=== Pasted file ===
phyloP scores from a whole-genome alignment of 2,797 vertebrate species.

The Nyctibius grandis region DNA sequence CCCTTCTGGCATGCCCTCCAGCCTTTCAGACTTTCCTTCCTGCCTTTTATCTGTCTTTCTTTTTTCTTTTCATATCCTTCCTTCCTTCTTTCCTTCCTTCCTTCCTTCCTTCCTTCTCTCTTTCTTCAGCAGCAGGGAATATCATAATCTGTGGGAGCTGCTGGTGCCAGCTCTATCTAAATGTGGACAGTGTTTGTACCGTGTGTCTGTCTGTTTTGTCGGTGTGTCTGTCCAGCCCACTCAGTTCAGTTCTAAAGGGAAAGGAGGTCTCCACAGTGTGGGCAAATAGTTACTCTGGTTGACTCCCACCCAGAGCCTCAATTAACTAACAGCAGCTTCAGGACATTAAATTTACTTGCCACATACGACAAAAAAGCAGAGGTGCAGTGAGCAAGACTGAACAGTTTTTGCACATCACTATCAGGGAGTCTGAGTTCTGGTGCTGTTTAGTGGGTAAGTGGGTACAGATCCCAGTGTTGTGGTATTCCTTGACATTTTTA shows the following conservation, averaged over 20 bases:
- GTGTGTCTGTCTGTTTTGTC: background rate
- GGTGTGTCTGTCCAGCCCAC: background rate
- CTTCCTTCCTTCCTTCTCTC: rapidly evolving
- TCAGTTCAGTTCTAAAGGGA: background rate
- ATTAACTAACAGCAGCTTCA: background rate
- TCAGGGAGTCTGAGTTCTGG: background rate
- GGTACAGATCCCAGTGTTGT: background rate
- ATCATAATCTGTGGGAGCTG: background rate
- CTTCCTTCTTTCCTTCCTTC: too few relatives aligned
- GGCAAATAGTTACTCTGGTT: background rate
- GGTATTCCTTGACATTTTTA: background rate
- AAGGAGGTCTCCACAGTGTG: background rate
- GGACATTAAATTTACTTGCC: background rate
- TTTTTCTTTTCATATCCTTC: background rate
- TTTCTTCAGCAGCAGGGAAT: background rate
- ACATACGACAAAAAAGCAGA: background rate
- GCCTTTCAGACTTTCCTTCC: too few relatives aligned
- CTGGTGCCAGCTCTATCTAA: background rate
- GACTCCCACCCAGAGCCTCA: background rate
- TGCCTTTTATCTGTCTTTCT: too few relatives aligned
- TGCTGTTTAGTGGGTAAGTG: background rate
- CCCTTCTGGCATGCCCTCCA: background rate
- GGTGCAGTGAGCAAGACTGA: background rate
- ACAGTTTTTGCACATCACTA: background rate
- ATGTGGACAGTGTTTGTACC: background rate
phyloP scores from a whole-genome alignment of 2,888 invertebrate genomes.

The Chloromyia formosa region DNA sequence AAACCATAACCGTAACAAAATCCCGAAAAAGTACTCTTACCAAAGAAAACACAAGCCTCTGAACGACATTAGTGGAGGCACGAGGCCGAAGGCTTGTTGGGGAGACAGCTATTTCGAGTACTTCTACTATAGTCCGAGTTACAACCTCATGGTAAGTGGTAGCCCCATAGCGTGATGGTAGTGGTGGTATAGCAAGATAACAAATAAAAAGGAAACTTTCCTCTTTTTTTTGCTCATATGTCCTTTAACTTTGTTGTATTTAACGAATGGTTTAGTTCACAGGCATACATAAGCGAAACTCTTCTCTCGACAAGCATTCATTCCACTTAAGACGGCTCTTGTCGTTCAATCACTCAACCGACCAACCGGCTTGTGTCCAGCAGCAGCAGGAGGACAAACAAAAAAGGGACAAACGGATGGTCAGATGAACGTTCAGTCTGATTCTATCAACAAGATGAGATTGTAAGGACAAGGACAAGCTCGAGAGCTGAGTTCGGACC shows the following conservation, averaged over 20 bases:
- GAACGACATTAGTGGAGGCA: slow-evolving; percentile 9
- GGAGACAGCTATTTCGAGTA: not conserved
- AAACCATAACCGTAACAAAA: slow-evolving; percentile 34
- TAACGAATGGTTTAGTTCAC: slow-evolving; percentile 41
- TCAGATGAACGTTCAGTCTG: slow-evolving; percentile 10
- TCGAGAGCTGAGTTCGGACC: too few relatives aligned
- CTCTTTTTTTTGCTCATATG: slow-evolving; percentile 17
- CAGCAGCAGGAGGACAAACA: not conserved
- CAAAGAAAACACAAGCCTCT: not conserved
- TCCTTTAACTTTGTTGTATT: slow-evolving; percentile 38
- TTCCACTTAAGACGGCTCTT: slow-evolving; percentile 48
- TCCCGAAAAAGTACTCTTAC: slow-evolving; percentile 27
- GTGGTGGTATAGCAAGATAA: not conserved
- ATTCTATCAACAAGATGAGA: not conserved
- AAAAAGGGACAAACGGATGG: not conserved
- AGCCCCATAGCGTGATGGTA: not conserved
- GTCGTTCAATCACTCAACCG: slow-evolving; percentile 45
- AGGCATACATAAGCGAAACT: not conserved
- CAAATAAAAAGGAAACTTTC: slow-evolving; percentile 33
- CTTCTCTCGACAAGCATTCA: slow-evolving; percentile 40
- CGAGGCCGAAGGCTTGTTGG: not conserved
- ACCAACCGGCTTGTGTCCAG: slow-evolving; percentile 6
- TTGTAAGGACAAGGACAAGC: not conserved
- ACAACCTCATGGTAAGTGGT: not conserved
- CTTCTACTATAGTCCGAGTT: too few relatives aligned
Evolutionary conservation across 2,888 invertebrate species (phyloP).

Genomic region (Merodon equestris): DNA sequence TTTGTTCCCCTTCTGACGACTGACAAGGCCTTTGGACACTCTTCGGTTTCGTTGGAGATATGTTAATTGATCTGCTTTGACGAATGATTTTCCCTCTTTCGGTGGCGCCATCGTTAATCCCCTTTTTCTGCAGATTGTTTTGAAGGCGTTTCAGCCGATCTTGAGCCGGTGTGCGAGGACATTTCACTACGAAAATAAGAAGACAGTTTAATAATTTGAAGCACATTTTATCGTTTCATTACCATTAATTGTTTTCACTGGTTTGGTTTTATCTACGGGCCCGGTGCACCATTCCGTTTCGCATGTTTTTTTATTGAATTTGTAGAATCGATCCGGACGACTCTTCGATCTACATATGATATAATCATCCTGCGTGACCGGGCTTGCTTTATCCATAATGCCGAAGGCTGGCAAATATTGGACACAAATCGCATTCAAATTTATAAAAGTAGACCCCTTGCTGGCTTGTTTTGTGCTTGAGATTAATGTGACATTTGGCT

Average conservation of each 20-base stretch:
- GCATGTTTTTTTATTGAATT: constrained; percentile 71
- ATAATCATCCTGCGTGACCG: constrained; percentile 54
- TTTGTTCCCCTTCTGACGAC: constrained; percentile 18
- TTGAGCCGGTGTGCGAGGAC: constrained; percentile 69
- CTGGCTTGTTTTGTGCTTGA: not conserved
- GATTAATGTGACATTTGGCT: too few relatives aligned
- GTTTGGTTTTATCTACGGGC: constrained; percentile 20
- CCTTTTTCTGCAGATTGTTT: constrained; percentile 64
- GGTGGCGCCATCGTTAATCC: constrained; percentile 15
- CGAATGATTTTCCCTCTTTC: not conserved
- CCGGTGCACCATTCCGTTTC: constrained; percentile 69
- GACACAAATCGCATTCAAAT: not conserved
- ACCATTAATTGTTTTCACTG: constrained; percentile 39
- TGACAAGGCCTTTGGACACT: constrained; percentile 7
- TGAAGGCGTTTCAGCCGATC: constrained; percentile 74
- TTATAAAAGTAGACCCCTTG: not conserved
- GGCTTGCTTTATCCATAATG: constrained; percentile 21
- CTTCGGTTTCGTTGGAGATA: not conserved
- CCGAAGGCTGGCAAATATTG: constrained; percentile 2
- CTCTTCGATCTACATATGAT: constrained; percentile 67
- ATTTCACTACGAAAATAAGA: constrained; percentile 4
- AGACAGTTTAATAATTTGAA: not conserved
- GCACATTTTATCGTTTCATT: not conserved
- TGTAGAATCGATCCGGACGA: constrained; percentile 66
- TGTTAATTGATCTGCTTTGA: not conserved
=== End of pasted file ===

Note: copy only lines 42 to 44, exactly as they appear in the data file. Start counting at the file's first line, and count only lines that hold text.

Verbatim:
- GTGGTGGTATAGCAAGATAA: not conserved
- ATTCTATCAACAAGATGAGA: not conserved
- AAAAAGGGACAAACGGATGG: not conserved